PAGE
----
The team brought together land managers and regional scientists to share their restoration experiences and identify wetland restoration priorities, pilot sites, and techniques for use within Guana Tolomato Matanzas Reserve.
Northeastern Florida and the Guana Tolomato Matanzas NERR have some of the most intact estuarine ecosystems in the southeastern United States; however, some areas are expected to need targeted management to stabilize land, protect habitat, and maintain surface elevation relative to sea level rise. To promote coastal wetland resilience, the GTM NERR land managers are prioritizing surface elevation and exploring proactive techniques for wetland restoration. This project aimed to help land managers better understand and prioritize their options for maintaining or increasing wetland surface elevation in the area’s most vulnerable sites.
This project leveraged a larger National Science Foundation funded project WETFEET and explored the effectiveness of four coastal elevation management options: (1) thin-layer sediment deposition, (2) berm redistribution, (3) living shorelines, and (4) facilitation of mangrove encroachment. The team used remote sensing and field data to develop a coastal vulnerability index assessment map for GTMNERR managers to identify sites that are most at risk of inundation and erosion. The Experimenting with Elevation project brought together regional scientists and land managers in two workshops to explore the effectiveness of coastal elevation management options and plan for targeting wetland restoration pilot projects.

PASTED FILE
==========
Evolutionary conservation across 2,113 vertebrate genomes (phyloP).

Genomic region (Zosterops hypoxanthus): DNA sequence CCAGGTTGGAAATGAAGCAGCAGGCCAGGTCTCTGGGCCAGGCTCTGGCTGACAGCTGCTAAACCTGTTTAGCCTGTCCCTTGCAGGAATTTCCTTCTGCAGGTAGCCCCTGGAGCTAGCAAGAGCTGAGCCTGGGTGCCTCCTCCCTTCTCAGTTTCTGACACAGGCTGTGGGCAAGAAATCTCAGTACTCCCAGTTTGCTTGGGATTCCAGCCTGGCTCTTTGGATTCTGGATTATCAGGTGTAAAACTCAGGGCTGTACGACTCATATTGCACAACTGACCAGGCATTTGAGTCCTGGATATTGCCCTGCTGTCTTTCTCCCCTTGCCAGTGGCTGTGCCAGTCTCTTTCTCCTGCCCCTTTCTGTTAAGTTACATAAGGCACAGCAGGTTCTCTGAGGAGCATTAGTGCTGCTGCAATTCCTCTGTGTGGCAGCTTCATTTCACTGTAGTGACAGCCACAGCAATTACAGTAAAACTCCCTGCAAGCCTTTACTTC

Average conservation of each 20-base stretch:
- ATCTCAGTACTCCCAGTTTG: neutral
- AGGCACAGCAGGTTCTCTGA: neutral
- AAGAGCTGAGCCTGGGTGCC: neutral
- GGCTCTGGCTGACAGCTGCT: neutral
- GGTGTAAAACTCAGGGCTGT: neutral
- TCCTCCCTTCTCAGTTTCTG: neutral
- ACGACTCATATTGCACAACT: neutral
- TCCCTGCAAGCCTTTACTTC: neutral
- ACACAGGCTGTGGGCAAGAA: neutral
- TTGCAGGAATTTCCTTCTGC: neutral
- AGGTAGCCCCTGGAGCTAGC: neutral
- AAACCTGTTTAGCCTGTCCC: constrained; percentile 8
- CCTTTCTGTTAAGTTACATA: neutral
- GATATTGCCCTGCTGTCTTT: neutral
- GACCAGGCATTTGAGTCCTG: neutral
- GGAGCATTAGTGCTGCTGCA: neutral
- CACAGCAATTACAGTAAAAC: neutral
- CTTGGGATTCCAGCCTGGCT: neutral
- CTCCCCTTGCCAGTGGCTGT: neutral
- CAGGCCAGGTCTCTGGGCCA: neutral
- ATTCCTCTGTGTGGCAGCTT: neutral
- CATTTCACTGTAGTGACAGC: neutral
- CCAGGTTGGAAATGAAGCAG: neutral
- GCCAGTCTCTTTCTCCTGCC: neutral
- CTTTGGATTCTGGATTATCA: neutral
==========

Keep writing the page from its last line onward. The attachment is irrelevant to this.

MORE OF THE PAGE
- This work catalyzed a new collaborative restoration planning project occurring between the GTMNERR, University of Central Florida and Villanova University to investigate how oyster rakes are impeding flow into vulnerable wetlands, which were both identified by the coastal vulnerability index.